How does fieldwork enable future leaders to create impact?
Shortly after graduating from LSE, alumna Jane Bailie Baker (MSc Urbanisation and Development 2021) generously decided that she would provide funding for dissertation fieldwork grants for students interested in researching forced displacement. In choosing to give back in this way, Jane has enabled students to come face-to-face with the realities on the ground, and bridge the gap between the academic study and the experiences of those in displacement contexts.
Forced migration is now estimated to impact almost 100 million individuals across the globe. We desperately need new research and policies to find innovative and effective ways to address the causes and implications of these displacements. The School has an international reputation for providing high-calibre research and policy recommendations to solve the world’s most pressing problems, such as forced displacement. I am honoured to support students at LSE who are undertaking vitally important research to tackle this subject.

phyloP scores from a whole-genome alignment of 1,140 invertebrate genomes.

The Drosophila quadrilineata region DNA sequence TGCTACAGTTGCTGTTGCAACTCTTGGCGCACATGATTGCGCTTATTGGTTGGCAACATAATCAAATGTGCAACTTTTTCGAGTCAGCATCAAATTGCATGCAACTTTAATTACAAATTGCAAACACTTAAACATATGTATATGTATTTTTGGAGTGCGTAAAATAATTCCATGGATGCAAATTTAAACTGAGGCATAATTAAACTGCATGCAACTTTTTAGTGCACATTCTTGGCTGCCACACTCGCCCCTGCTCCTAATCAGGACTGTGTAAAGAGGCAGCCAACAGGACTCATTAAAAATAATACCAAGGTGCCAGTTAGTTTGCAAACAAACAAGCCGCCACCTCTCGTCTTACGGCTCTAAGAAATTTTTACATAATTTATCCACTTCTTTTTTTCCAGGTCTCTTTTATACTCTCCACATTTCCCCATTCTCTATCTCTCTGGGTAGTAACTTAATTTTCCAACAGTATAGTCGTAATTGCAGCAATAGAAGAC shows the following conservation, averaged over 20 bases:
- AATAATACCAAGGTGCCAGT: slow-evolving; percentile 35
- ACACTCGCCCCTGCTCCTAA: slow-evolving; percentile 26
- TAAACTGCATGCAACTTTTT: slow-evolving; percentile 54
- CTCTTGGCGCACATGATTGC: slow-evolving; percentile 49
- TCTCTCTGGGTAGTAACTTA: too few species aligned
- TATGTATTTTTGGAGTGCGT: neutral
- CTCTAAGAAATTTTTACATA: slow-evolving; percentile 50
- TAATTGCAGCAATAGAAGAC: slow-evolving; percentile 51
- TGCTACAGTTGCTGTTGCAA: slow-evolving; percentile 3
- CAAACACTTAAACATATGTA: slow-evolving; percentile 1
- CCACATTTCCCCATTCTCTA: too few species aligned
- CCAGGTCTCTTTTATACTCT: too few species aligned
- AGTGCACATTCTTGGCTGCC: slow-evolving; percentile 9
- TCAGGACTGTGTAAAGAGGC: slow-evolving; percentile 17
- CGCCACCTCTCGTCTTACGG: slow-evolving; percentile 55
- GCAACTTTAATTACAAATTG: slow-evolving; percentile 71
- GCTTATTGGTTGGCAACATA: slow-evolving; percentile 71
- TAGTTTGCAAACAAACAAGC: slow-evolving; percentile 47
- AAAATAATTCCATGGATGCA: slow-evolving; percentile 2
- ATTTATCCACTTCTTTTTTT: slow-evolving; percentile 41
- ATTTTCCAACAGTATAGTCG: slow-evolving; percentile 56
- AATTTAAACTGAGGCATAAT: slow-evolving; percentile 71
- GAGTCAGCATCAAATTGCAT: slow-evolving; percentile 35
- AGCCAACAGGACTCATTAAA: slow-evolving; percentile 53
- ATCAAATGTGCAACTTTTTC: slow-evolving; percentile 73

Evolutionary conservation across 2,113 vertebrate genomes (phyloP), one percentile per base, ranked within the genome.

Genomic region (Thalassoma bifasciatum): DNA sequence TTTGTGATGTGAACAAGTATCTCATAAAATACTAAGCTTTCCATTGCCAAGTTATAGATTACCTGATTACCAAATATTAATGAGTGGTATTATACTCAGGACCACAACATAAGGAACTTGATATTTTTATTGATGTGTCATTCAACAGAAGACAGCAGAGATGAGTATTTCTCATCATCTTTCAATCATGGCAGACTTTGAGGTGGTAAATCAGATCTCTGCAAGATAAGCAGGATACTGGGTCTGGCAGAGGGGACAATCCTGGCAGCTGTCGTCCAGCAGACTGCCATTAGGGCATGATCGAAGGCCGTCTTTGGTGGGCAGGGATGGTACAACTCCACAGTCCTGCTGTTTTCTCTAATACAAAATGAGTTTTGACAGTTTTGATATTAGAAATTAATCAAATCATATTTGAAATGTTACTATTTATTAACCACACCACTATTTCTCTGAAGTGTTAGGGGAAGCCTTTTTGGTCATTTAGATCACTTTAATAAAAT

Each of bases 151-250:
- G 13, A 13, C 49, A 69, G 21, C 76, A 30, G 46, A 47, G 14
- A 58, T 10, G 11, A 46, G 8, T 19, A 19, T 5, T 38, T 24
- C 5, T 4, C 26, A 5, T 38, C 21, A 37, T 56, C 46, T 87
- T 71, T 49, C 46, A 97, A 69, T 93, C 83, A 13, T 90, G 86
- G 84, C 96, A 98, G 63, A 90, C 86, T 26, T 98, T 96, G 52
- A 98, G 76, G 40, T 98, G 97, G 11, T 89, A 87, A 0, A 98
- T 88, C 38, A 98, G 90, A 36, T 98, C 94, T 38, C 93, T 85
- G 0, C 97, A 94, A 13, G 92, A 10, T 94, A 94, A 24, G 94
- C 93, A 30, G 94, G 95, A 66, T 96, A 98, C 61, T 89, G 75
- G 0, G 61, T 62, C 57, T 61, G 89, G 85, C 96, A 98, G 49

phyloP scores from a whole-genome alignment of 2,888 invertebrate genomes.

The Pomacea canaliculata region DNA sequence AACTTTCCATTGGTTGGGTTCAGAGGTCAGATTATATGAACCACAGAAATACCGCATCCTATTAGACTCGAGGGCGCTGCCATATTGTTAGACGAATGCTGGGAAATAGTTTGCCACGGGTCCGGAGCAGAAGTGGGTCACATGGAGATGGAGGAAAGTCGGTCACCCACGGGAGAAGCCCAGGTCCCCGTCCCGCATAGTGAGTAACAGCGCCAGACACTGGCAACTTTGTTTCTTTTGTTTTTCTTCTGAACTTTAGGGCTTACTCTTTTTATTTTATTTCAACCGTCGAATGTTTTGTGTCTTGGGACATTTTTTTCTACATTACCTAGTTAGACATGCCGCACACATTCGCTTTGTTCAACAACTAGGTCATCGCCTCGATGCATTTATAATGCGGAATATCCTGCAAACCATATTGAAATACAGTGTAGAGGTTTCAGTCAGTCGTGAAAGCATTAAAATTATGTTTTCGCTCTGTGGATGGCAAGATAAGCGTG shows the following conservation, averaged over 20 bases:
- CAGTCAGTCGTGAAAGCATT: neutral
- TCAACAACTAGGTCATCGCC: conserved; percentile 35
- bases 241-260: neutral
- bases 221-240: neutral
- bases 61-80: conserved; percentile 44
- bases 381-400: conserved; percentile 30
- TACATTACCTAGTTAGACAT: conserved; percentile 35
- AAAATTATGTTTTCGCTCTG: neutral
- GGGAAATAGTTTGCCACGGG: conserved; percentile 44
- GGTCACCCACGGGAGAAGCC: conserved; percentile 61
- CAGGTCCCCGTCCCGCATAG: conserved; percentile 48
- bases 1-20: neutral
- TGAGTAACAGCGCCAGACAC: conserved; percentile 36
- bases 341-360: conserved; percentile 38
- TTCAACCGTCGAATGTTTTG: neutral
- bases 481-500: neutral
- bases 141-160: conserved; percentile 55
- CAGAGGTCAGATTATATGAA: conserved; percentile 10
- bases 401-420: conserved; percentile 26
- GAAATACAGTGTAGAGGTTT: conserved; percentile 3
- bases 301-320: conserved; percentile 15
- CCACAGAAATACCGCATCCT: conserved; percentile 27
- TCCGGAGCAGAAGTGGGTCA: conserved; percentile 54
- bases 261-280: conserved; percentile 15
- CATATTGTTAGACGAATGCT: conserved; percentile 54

I am tremendously grateful to Jane for her generosity. The grant I received facilitated one of the most challenging, yet extraordinary experiences of my life. It enabled me to return to Dakar to do ethnographic fieldwork for the first time, giving me the space and financial flexibility to prioritise ethics and care in my research design, and time in the field. Beyond simply facilitating fieldwork, the grant fostered a sense of self-belief and confidence in my ideas and research capabilities, which has been invaluable in shaping my own personal aspirations and expectations post-dissertation.
The fieldwork I conducted was an incredible journey which is continuing to shape my personal and professional endeavours. It enabled me to conduct research in Douala, Cameroon, where I am now working as an urban planner consultant for UN-Habitat, contributing to the programme ‘Urban Planning and Infrastructure in Migration Contexts’. I would like to sincerely thank Jane for her generous donation which made my fieldwork at LSE possible.